Step 3: Ignoring the bulk of presets in the resulting pop-up window, select “zip“ from the drop-down menu directly beside the Archive Format option to ensure the folder remains compatible on computers without 7-Zip installed. Then, enter and re-enter your desired password for the folder in the text fields located on the right-hand side of the window. Click the “OK” button when finished and allow the utility to create a compressed, encrypted duplicate of the folder you wish to password protect.
Step 4: Once the password-protected zip file has been created, test it to make sure that it’s working correctly by trying to access any of the content held within. Once you know it’s properly protected, delete the original folder so it can no longer be accessed. There’s no need to have two instances of the same data, especially since the original folder will remain unprotected.
Adding password protection to folders in MacOS
Like most versions of Windows, Apple’s MacOS lacks the native ability to add password protection to folders, but what you lose in convenience, you definitely gain in security — just don’t forget an antivirus. Adding a rudimentary password will require you to create an encrypted disk image through the operating system’s native “Disk Utility” — an application that comes pre-installed on nearly all Mac devices. Once created, you’ll be able to access the folder as a mounted virtual disk, which will allow you to edit, add, and delete content after entering a designated password. Any changes you make while the disk is mounted will automatically become both encrypted and password-protected upon dragging the disk to the Trash.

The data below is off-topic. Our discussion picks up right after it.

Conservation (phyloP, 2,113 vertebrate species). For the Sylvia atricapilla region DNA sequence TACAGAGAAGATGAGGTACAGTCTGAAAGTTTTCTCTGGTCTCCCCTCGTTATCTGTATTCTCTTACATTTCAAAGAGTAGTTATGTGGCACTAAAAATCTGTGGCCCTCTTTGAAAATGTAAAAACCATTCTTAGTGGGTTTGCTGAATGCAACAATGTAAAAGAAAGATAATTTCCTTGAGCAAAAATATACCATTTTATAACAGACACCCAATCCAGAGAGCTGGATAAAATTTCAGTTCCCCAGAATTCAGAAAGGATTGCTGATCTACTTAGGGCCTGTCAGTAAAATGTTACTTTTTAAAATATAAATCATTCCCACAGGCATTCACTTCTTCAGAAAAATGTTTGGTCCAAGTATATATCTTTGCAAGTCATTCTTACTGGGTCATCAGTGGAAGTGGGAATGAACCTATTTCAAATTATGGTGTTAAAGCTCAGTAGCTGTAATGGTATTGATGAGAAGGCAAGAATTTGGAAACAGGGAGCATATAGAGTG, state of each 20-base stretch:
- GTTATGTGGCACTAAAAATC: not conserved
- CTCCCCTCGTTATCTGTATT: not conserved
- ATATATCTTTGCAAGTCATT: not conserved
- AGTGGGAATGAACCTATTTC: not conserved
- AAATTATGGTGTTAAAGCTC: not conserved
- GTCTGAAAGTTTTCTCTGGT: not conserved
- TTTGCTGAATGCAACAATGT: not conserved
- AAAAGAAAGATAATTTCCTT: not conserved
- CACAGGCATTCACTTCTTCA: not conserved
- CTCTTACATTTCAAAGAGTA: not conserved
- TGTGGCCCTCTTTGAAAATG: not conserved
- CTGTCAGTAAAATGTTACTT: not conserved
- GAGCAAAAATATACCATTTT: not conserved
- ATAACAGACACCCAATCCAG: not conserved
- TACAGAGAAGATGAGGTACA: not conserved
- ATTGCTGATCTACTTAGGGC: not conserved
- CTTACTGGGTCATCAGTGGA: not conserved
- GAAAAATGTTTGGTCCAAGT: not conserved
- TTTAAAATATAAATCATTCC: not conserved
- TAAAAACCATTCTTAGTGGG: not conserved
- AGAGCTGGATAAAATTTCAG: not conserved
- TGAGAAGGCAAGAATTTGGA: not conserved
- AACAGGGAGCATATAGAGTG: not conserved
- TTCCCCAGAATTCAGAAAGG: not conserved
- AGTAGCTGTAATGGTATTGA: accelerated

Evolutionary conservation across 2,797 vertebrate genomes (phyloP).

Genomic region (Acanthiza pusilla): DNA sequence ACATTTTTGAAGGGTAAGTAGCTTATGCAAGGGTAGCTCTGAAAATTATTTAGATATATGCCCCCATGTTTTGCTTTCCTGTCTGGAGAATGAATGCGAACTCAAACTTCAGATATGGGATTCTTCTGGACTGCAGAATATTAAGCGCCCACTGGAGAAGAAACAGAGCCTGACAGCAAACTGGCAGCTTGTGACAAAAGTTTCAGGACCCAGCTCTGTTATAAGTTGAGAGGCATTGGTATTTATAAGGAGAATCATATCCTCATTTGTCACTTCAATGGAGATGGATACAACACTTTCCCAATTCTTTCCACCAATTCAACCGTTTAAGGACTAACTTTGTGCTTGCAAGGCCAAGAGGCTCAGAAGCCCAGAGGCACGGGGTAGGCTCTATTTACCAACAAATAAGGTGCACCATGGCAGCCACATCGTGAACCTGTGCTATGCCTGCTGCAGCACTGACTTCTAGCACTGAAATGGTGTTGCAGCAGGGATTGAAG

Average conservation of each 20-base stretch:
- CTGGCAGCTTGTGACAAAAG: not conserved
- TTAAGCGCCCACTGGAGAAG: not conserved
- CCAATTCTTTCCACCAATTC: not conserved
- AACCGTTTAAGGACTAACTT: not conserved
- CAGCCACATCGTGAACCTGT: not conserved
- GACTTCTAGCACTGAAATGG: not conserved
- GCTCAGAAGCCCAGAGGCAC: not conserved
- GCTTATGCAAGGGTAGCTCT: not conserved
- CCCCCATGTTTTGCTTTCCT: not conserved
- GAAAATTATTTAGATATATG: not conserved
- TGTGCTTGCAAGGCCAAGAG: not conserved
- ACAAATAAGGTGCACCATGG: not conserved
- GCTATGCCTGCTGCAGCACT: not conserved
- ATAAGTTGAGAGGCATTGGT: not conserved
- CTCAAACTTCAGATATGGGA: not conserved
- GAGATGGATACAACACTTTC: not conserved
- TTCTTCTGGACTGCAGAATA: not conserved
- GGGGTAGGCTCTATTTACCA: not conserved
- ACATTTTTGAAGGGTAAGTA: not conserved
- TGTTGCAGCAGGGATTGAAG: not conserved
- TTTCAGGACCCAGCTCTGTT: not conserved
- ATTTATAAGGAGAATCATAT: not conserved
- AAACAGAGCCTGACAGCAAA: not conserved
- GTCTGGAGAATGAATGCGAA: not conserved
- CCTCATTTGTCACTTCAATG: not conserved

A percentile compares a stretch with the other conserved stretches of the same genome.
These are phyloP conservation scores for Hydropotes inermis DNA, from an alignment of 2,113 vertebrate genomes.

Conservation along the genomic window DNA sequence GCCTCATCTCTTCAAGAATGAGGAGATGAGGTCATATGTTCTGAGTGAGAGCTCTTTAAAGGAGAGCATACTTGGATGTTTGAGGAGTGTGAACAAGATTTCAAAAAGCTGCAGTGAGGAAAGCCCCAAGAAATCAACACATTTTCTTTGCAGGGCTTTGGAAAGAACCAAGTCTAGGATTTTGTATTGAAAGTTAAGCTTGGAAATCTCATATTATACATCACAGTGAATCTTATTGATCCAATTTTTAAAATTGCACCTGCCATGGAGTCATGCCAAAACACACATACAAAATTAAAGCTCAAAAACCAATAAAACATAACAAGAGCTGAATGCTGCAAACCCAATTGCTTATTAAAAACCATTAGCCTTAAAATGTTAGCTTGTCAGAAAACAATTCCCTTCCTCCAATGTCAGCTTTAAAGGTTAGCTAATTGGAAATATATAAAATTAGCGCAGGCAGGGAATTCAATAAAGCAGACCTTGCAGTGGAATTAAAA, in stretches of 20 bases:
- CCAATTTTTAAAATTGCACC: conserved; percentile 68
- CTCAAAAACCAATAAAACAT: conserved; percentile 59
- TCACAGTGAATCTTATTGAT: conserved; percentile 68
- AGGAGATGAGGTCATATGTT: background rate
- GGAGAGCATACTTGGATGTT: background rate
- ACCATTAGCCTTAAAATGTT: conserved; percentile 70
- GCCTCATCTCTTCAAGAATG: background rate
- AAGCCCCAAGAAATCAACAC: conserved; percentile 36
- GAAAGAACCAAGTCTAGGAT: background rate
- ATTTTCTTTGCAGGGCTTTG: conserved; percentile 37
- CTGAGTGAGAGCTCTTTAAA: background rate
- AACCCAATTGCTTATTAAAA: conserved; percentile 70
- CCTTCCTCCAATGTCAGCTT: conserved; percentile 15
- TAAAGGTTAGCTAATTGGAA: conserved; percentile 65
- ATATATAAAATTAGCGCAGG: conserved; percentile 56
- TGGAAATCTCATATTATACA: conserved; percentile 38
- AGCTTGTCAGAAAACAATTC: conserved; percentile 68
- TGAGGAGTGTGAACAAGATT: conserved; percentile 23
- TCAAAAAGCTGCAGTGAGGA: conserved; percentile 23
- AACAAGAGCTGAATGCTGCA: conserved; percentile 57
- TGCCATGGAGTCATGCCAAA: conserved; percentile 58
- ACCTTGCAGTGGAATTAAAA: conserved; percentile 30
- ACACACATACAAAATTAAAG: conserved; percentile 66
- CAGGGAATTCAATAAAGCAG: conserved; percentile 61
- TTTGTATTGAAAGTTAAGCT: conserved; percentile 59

Step 1: Navigate to the MacOS Disk Utility within the Applications folder, or search for the application using “Spotlight.” When found, launch the program.
Step 2: Click “File” in the application toolbar, select “New” from the resulting drop-down menu, followed by “Disk Image from Folder.” Then, locate the folder you wish to password protect by perusing the resulting folder, highlighting it, and clicking the “Image” button in the bottom-right corner of the window.
Alternatively, search for the folder using the search bar in the upper-right corner and click the “Image” button in the bottom-right corner of the window.
Step 3: Once you’ve tagged and named the resulting files, select “read/write” from the drop-down menu directly right of the “Image Format” option, followed by “128-bit AES encryption“ from the drop-down menu directly right of the Encryption option. Afterward, choose your desired save location and click the “Save” button in the bottom-right corner when finished.
Step 4: When prompted, enter and re-enter your desired password in the text fields in the middle of the pop-up window. Afterward, uncheck the box directly left of “Remember password in my keychain” and click the “OK” button in the bottom-right of the window.
Step 5: Once the password-protected disk image has been created, make sure it works as intended by trying to access its content. Once it’s confirmed to be protected as intended, delete the original folder so it can no longer be accessed.
Update: Added Windows 10 Pro encryption and cleaned up the general wording.